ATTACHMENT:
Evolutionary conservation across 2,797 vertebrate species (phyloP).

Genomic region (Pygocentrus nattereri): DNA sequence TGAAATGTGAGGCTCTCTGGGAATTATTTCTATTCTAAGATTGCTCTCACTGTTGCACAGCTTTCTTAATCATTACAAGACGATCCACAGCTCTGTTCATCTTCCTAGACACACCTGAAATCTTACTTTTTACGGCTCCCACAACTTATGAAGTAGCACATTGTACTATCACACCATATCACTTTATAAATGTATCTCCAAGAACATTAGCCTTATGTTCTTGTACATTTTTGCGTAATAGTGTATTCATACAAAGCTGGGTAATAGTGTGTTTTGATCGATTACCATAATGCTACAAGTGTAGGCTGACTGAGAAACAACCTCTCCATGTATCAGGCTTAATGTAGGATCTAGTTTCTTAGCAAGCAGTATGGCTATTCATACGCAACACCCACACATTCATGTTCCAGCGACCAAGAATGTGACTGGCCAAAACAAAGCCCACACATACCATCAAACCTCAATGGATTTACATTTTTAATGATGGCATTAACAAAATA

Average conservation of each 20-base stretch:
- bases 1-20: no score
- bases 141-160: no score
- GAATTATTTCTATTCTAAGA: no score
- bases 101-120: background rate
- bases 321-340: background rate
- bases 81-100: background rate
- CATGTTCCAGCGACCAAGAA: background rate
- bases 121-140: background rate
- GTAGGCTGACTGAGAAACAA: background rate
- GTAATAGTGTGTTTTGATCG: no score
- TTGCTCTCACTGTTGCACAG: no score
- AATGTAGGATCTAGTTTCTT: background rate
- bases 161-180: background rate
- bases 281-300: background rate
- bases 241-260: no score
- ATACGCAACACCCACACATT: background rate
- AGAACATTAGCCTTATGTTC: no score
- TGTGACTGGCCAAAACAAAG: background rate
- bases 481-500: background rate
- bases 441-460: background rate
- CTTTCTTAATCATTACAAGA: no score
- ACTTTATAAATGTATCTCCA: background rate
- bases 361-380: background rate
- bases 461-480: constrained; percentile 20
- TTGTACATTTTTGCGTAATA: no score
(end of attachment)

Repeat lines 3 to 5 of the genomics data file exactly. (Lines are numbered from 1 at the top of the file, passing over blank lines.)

Average conservation of each 20-base stretch:
- bases 1-20: no score
- bases 141-160: no score